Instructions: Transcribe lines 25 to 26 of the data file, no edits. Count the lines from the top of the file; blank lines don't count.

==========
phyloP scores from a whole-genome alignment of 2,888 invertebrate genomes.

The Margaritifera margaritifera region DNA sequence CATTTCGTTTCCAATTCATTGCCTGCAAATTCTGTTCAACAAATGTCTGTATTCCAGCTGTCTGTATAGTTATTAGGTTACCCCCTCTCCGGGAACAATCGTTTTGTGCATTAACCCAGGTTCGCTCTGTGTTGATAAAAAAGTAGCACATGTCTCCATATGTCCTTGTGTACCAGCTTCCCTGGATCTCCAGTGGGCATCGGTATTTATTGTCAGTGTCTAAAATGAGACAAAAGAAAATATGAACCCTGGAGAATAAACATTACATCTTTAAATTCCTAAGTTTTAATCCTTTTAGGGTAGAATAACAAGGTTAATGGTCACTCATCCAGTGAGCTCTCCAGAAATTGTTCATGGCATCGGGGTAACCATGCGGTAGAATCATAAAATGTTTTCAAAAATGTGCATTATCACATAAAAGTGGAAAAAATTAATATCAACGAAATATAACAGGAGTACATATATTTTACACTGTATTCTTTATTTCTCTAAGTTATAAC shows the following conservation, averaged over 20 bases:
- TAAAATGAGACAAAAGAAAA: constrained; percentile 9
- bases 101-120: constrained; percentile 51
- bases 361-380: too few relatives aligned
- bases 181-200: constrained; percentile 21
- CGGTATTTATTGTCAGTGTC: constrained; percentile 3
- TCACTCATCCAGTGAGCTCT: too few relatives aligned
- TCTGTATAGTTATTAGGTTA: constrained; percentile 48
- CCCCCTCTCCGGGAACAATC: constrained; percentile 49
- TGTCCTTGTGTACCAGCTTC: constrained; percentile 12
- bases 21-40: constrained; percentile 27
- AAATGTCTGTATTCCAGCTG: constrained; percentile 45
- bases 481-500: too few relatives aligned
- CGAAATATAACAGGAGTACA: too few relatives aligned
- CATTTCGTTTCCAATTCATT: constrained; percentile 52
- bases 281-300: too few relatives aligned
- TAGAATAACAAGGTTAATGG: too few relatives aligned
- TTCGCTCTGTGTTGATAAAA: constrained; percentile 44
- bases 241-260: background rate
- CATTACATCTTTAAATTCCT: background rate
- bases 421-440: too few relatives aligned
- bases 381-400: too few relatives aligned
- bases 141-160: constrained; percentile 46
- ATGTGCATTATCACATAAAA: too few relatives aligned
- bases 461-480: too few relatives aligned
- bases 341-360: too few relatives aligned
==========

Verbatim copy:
- ATGTGCATTATCACATAAAA: too few relatives aligned
- bases 461-480: too few relatives aligned